The impact of school and parent attachment on rural adolescents' age at first intercourse: A comparison of contexts
Morgan, Erin A.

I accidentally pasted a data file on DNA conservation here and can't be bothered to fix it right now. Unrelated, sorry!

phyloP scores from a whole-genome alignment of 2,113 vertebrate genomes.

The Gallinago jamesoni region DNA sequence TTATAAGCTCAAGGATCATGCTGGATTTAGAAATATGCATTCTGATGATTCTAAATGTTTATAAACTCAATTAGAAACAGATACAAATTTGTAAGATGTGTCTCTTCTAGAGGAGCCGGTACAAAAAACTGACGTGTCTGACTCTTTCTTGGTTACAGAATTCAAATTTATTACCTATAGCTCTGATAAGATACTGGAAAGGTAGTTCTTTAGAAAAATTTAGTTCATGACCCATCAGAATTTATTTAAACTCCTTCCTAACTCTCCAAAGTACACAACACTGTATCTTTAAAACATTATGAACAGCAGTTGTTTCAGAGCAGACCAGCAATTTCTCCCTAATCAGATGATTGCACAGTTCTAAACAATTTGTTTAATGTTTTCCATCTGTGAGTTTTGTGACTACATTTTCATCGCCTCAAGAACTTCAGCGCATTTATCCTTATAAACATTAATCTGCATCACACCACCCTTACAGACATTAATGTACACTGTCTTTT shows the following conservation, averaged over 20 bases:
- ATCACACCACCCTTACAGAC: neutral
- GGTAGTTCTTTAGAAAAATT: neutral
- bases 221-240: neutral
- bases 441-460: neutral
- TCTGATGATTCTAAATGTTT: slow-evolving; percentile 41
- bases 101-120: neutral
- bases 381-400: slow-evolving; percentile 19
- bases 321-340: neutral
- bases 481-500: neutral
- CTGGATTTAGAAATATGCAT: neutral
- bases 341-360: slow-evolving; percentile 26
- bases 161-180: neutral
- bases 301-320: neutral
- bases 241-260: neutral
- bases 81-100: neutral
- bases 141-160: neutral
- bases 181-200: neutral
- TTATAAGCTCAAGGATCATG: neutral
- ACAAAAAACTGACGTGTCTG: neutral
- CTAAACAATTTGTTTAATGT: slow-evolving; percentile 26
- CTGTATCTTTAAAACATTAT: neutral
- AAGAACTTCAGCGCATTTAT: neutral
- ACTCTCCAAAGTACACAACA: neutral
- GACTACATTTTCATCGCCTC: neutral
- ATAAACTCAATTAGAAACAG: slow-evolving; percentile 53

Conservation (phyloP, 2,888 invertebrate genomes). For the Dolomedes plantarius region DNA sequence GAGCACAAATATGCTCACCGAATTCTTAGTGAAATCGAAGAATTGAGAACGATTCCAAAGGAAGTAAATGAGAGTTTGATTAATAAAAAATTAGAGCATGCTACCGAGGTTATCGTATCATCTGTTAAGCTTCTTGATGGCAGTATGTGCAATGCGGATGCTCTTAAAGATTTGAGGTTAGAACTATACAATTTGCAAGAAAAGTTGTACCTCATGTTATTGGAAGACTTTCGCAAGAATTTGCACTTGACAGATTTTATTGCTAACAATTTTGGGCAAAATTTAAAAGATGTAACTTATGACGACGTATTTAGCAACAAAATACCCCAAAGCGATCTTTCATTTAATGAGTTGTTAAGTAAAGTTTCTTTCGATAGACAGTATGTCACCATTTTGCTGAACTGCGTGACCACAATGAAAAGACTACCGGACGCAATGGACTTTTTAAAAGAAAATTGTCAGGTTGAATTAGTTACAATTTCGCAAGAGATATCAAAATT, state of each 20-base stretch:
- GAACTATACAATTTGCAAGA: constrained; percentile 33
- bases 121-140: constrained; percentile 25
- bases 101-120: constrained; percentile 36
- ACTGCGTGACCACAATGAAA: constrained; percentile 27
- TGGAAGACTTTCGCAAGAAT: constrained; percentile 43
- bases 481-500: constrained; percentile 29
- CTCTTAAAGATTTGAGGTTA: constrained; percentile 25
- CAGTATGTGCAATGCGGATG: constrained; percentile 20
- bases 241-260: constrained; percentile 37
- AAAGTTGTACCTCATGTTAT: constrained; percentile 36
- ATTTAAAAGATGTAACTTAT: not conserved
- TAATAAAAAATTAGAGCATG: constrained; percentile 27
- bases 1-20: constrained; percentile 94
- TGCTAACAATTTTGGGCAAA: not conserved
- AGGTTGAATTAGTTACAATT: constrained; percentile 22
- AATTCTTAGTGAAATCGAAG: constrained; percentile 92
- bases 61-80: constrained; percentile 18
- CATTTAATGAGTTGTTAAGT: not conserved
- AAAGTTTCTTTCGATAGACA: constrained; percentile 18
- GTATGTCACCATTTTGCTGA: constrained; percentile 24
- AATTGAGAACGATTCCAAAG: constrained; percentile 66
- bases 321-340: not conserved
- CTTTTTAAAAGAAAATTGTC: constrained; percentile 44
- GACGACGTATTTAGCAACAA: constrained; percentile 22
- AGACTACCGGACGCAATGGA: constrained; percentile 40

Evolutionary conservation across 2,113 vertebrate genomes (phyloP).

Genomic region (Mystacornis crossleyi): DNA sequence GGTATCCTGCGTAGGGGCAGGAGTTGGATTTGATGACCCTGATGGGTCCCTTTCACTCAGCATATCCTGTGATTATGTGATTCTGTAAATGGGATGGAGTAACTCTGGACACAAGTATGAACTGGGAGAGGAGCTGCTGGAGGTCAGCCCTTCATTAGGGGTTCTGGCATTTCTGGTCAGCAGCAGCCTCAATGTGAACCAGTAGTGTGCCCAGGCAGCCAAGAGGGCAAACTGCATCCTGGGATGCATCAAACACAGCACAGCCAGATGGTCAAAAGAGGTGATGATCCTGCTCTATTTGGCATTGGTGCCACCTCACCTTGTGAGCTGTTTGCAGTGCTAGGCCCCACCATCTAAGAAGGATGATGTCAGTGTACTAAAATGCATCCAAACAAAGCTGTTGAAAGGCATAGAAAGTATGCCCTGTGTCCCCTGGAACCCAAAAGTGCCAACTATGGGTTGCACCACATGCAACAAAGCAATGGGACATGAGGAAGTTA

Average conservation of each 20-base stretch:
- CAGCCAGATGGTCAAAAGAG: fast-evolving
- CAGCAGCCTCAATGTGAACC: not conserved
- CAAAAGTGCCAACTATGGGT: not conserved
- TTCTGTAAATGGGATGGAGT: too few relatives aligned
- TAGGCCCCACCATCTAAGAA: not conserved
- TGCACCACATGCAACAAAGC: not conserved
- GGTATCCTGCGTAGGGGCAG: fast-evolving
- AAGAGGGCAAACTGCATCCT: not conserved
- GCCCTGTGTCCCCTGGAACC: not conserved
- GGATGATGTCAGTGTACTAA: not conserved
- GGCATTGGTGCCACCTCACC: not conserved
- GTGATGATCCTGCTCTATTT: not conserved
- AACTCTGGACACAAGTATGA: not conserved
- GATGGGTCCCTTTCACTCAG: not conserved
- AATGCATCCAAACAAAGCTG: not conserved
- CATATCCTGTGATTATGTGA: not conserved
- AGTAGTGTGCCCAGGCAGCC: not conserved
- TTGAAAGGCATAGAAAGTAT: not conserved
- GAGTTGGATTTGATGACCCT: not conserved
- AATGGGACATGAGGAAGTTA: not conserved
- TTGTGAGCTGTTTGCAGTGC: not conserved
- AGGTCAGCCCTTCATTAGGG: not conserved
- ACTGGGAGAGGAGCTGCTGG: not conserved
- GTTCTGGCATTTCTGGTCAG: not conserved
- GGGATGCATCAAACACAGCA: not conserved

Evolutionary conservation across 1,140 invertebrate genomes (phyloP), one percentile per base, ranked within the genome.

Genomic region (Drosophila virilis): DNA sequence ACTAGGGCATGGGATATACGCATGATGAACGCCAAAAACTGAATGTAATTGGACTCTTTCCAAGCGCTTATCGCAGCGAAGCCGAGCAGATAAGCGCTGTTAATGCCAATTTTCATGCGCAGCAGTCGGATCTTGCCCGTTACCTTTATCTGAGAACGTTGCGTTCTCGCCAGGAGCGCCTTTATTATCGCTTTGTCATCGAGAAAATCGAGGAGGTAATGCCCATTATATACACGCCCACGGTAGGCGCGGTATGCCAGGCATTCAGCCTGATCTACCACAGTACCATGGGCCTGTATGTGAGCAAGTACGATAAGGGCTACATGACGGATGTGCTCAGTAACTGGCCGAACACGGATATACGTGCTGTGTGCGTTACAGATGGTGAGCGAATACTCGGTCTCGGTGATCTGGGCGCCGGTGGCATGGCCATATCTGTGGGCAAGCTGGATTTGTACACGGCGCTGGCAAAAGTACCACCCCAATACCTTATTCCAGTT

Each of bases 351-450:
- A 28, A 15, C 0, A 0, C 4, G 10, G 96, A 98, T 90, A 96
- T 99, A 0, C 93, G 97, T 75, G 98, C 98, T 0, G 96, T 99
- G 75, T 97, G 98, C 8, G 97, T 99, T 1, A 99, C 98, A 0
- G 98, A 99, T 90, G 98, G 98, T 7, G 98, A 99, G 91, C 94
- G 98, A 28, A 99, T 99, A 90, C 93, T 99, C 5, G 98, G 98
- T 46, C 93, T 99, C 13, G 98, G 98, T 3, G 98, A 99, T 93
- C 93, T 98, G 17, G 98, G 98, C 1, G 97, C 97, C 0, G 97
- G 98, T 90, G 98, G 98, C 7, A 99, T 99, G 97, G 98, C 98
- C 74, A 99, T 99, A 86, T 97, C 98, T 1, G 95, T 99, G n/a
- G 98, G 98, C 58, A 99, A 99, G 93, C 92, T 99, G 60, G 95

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This cross-sectional survey study investigates the relationship between school attachment (SA) and adolescentsâ age at first intercourse (DV), as well as the influence of SA on DV in comparison to the influences of parent attachment (PA), other parent and school factors, and individual factors. Early first intercourse is defined as prior to age 15. Participants are 1,757 mostly African-American and White 7th through 12th grade adolescent boys and girls in five rural counties of a Mid-Atlantic state. Bivariate correlations comparing SA and PA revealed significant and positive correlations between SA and DV (p<.001), as well as PA and DV (p<.001). Linear regressions including only SA and PA showed SA was most predictive of DV for adolescents reporting the lowest (p<.05) and highest (p<.001) levels of PA. For those reporting moderate attachment to parents, SA was not predictive of DV. Several ethnic and gender differences are discussed. Finally, when the influence of individual, parent, and school contexts was compared using entry in a regression by blocks, SA was no longer a significant predictor of DV, and school variables did not account for a significant portion in the variance of age at first intercourse. Parent attachment was a significant and negative predictor, indicating that other parent, individual, and community variables are more influential. Implications are discussed.
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